Rome, Dec 26 (IANS) Pope Benedict XVI, in his Christmas message, called for ending the violence in Syria and urged for showing greater respect for religious communities in China, which does not allow Catholics to respect papal authority.
Addressing thousands of people gathered on Saint Peter's Square and millions of Catholics watching and listening to the speech on TV and radio, the 85-year-old pontiff said people should never give up hope for peace, RIA Novosti reported.
"May peace spring up for the people of Syria, deeply wounded and divided by a conflict which does not spare even the defenceless and reaps innocent victims," the pontiff said in his traditional Urbi et Orbi (to the City of Rome and to the World) speech.
"Once again I appeal for an end to the bloodshed, easier access for the relief of refugees and the displaced, and dialogue in the pursuit of a political solution to the conflict," he said from the central balcony of St Peter's Basilica.
He also called on Christmas Day for Israelis and Palestinians to find the "courage to end long years of conflict and division", The Guardian reported.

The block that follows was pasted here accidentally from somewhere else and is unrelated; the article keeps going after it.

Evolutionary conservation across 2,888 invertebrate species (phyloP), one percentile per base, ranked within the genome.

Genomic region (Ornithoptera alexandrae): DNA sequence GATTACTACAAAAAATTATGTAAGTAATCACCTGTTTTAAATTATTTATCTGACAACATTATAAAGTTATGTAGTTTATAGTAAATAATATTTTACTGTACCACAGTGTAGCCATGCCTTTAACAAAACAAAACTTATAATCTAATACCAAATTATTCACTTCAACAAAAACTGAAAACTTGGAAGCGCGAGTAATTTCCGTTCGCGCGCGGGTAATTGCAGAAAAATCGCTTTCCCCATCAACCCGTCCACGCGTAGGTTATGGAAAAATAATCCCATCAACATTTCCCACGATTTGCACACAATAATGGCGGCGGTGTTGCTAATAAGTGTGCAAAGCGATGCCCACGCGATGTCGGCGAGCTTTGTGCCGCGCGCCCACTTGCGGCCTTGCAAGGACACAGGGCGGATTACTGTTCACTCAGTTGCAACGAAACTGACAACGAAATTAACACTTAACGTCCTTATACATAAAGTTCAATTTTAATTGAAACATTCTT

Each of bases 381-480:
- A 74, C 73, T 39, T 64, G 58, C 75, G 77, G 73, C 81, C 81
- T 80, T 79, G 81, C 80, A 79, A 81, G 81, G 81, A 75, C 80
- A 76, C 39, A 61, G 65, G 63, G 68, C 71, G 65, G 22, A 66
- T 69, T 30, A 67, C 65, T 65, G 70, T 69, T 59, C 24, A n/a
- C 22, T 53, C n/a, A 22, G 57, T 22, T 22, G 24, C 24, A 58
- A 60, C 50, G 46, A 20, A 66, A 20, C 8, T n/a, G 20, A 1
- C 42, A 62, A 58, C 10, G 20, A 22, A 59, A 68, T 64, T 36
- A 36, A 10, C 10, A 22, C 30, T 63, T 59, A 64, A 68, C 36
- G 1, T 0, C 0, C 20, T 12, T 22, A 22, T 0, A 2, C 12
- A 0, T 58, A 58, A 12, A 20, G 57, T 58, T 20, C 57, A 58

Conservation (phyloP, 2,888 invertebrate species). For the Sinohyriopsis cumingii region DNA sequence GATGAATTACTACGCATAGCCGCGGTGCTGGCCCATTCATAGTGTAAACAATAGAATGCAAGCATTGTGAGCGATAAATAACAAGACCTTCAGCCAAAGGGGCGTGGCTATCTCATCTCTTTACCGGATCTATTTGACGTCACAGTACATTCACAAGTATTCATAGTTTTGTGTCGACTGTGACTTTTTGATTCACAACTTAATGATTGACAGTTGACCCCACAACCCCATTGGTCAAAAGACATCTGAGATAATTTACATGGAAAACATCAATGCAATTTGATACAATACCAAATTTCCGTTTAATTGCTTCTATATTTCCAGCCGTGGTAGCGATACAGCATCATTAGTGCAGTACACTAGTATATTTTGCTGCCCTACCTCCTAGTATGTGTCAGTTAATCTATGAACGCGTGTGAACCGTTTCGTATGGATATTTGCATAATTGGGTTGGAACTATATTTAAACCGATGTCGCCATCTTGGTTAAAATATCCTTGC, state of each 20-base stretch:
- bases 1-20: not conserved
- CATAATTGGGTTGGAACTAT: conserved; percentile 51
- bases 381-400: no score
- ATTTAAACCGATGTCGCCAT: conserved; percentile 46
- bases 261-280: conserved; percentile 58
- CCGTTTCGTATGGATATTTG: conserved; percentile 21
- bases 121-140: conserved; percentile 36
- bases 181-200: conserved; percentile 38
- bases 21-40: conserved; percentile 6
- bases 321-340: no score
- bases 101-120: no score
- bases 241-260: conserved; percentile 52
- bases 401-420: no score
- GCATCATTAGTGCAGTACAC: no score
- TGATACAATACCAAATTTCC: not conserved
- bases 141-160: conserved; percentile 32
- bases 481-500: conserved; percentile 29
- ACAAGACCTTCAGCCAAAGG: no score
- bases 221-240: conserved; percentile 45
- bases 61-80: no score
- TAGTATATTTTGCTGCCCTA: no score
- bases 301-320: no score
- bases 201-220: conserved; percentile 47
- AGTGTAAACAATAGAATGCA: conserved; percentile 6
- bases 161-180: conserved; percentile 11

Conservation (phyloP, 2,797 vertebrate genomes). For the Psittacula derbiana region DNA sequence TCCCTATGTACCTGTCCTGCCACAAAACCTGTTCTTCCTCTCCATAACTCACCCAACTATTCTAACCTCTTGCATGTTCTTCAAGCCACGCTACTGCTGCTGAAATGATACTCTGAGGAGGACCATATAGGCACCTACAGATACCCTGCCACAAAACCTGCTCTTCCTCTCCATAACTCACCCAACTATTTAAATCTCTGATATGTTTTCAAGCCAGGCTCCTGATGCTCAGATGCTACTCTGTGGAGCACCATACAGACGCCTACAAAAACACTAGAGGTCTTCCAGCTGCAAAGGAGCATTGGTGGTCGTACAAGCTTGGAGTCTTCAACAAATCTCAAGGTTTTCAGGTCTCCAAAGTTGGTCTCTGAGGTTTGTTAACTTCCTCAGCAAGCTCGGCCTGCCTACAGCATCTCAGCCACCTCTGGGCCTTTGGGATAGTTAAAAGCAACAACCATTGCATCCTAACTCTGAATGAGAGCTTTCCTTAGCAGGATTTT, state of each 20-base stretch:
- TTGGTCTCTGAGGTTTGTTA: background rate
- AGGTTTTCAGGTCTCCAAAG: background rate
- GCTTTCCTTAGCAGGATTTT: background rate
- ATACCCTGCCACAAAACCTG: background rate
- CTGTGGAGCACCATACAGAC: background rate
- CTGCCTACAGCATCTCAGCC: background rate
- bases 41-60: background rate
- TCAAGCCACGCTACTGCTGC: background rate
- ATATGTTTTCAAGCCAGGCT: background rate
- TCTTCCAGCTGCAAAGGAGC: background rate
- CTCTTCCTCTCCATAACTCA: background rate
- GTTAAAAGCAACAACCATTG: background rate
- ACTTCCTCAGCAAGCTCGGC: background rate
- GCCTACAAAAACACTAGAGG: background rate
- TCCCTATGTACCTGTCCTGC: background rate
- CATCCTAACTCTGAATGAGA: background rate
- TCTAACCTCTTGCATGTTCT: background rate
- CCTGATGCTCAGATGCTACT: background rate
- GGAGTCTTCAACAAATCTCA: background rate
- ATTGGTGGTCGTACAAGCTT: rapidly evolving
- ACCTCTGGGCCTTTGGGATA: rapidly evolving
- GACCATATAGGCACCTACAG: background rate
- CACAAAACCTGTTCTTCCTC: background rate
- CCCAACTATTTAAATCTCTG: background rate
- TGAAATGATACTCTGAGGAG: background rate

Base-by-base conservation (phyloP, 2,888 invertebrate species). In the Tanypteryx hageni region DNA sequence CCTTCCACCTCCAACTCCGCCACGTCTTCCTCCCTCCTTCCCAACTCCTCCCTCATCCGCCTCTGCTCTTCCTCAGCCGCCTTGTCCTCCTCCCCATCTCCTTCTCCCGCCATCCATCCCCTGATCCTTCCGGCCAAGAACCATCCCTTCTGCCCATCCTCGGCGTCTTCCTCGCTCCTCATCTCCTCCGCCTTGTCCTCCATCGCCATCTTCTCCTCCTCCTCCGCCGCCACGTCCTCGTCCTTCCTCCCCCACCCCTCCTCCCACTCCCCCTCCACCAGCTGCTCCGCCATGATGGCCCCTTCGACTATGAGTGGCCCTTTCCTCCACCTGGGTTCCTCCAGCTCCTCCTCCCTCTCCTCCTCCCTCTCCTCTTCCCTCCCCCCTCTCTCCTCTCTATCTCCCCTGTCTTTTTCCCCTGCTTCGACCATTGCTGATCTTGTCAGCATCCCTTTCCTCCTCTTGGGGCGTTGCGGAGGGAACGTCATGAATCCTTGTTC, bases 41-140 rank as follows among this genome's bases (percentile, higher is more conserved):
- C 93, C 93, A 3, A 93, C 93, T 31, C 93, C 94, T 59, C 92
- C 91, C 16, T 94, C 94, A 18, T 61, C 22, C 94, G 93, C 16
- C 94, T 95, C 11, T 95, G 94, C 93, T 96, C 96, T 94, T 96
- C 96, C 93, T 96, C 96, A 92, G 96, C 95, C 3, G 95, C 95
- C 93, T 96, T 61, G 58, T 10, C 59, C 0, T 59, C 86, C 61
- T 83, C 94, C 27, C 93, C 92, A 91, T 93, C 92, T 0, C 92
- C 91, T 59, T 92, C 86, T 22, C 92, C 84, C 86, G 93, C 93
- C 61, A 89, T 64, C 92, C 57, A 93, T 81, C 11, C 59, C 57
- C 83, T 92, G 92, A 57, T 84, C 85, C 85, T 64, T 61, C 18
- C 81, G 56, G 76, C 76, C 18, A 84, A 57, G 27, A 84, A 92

Pope condemned terrorist attacks in Mali, Nigeria and Kenya, violence in DR Congo and expressed his support for migrants from Latin American states.
He hoped the countries undergoing change following the Arab spring, "especially the beloved land of Egypt, blessed by the childhood of Jesus", would work to build societies "founded on justice and respect for the freedom and dignity of every person".
Summing up his speech, the pontiff said: "May every land become a good earth which receives and brings forth kindness and truth, justice and peace."